Don't Blame Anyone But Your Partner for Cheating



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By Elizabeth Stone



Note: I am aware that people of all genders cheat and get cheated on. Since I am a heterosexual female, I am writing from my own perspective.

Ever been cheated on? The betrayal hurts right in your gut. It feels like you want to scream and cry and hit something. It doesn’t make sense, but the betrayal is so visceral that you feel like questioning everything while simultaneously screaming, “Why did you do this to us!?!” It makes you wonder if your partner ever loved you, or if anything they said was ever true.

No one ever knows how they’ll react to being cheated on before it happens. We may believe that we’d leave straight away, but that remains to be seen until it actually happens. We may have suspected infidelity for months. We may be on the verge of breakdown, wondering if we’re crazy and if all of those late nights at the office meant something more. Once the truth appears and our worst fears are realized, it’s hard to tell how we’ll actually act.

We might think we’ll leave him with no trace, but that is often easier said than done. Will we go over to the other woman’s house and set her lawn on fire? We might certainly feel like it. Will we forgive? Does he even want forgiveness? Was it a one-time drunken mistake or a years-long romantic affair? Did he lie a lot? There are so many potential situations and reasons why men have affairs.

After the initial gut-punch of shock, it’s easy to start thinking about the other participant in the action — the other woman. Who is she? Did she know about me? Why would anyone tear up my family? Does he love her?

If he promises he doesn’t love her and it was “just a fling,” we might feel hope, as though his affections haven’t been transferred once and for all, away from us.

Then, with enough consideration and mental gymnastics, sometimes we transfer fault over to her. The other woman isn’t always in front of us, and unless we caught them together, she’s often a construct, an idea. Sometimes she is so very real to us — our best friend, or our sister. Sometimes she's a random woman from a bar. Sometimes we feel compelled to seek her out and tell her who we are and see what her reaction is. Is she prettier, smarter, better off than us? Why was he interested in her? Does she have something I don’t? There are so many questions.

Whoever she was, often we take the responsibility off our spouse’s shoulders and spread it around like fertilizer. Some of it even lands on us and we think, “maybe I didn’t give him enough sex,” or “I’ve been distant lately, maybe this is my fault.” It’s so easy to internalize cheating and make it somehow our fault. If we’re particularly lacking in a healthy support system, our so-called friends may actually say “well, it’s your fault — you’ve gotten frumpy.” Ouch. No matter what anyone says, the truth is likely not as vicious as the thoughts that race through our own heads about ourselves.

If our spouse wants to reconcile, we may want so desperately to believe that his pleas for forgiveness are genuine and that he would never do it again. We would love to believe that he really was temporarily insane and this other nasty siren was the reason why. We want to think that it can’t happen again — and that the other woman was an isolated case. So we pack up the blame neatly and send it over to her, telling ourselves that she must be the real culprit. After all, how could anyone parachute into another woman’s family like that?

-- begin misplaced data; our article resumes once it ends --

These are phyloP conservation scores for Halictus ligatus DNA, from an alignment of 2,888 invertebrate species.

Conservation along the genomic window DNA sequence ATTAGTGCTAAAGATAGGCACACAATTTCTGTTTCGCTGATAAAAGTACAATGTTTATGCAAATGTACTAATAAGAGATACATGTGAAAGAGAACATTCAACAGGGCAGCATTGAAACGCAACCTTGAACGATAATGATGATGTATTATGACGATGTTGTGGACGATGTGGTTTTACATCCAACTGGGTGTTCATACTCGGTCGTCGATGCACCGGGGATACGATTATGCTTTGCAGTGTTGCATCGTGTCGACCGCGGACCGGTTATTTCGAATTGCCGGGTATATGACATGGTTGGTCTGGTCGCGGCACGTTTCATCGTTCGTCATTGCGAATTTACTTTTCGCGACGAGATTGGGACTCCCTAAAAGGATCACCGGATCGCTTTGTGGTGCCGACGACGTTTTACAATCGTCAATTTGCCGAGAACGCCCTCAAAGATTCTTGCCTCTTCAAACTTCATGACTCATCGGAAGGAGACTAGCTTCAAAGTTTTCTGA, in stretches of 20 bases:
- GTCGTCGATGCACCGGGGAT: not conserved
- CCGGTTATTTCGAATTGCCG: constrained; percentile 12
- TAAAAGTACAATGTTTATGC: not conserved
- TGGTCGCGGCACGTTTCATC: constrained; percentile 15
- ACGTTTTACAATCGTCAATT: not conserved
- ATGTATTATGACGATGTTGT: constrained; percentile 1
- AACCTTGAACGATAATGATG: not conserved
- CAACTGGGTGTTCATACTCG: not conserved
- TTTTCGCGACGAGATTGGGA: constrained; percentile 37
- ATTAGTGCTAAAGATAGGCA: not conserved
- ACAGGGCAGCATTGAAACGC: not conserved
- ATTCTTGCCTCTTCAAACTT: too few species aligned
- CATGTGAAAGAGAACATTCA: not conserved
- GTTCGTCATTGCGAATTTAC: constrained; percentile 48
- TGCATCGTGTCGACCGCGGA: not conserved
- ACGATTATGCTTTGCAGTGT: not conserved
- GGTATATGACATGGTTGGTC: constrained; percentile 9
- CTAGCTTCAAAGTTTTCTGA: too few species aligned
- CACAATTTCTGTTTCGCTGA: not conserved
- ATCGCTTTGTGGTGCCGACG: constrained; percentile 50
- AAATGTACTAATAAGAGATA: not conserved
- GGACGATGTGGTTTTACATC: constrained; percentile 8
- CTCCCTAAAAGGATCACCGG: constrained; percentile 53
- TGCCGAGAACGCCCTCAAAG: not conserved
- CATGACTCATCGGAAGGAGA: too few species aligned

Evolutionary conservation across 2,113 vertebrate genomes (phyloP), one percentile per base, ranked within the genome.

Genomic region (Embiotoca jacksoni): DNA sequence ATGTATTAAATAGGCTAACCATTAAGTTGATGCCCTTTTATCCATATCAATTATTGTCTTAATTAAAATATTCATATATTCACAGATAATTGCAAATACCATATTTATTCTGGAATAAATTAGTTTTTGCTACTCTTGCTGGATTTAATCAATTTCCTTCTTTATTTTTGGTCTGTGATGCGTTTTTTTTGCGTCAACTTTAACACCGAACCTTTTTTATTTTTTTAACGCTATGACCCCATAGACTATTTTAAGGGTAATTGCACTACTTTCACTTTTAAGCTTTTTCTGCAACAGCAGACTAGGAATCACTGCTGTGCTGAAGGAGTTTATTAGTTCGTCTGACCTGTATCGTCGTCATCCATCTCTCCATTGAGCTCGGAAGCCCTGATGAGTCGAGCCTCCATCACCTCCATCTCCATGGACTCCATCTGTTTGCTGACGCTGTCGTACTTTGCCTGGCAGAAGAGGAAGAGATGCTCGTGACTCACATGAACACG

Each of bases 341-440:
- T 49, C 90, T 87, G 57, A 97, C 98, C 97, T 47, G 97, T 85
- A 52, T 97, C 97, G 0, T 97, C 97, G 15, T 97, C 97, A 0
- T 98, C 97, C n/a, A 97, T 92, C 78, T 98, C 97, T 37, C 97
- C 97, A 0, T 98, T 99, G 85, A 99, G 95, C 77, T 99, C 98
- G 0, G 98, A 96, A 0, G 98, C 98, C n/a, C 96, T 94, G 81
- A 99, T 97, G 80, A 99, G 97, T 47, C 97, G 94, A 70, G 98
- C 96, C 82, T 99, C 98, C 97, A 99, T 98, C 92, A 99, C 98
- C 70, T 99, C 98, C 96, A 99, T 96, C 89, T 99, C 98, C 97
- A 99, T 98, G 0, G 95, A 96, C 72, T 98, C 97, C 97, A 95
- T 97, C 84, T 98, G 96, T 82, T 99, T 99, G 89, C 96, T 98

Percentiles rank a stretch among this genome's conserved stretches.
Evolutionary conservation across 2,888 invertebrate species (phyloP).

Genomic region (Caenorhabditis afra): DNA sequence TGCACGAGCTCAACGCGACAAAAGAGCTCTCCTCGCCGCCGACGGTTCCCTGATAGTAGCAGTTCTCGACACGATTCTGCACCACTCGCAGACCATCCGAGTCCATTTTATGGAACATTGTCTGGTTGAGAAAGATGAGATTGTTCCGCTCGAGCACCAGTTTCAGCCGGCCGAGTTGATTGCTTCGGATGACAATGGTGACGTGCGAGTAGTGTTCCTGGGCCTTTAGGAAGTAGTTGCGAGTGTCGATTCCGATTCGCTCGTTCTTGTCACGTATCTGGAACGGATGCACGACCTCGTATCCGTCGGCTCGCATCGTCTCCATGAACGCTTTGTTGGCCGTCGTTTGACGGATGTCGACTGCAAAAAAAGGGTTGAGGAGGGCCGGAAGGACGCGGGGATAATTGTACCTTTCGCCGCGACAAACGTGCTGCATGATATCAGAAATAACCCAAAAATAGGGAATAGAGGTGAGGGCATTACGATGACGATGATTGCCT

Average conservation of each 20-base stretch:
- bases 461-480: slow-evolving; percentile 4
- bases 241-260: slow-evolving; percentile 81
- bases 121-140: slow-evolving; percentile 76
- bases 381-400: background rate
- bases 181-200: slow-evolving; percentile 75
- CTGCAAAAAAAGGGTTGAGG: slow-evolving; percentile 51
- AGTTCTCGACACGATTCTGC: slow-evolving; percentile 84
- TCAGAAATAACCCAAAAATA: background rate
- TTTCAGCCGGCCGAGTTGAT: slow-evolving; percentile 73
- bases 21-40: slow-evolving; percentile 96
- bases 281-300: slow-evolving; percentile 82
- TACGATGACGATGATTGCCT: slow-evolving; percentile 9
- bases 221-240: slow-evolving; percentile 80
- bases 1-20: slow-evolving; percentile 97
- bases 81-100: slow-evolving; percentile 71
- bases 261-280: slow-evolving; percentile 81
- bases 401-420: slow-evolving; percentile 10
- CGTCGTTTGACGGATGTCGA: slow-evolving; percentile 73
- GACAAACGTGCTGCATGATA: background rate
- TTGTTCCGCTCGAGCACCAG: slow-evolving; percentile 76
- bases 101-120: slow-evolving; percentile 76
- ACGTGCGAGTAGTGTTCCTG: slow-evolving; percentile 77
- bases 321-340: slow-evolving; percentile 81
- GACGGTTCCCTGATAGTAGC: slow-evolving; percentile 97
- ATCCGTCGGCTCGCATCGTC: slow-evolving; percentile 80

The problem with blaming the other woman for our spouse’s infidelity is that it keeps us stuck. Since we’ve subtly shifted the blame away from the person who was supposed to care about us, who promised to be faithful and never cheat, we remove his ability to show us who he is. Good or bad, angel or demon, we take his responsibility away. If we delude ourselves into believing that he was helpless in the face of a seductress, he can neither take full responsibility and repair the relationship, nor can he own it and ride off into the sunset. We’ve given his power away without his consent. After all, he was the adult who made the decision to stray.

An argument exists that if no one got involved in long term relationships that it would “solve infidelity” and no one would be able to cheat. This is a silly notion, since it leaves out the possibility that the other person involved could have been lied to entirely — he could have never told her he was married, or told her that you were a demon. The other woman, after all, is just a woman. It’s easy to believe that a man’s marriage is “nearly over” and his wife “starves him for attention.” It is also relatively uncommon for a man to announce to his mistress that he’s perfectly happy with his wife and he really just wants to get his rocks off with different people under the veil of secrecy.

That’s why placing blame on the other woman misses the point. If we keep blaming her, someone outside the marriage, the hard work of change is just that much harder. If he could be seduced by this magical creature, couldn’t he be seduced by any magical creature that comes along at any time? If he asks for forgiveness, we can’t give it to him unless he takes full responsibility. Your spouse was the one who went outside the boundaries of marriage. The blame lies squarely with him. Admitting this opens up the possibility to move forward — whether that means forgiveness or separation. A proper delegation of responsibility means that clarity is within reach.

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Elizabeth Stone

Elizabeth Stone is a relationship author. She is focused on helping women find, keep and repair their relationships. Her work has been featured on YourTango, Digital Romance, Fox News Magazine, Relationship Headquarters, Tiny Buddha, Madame Noire, Thought Catalog and many more.

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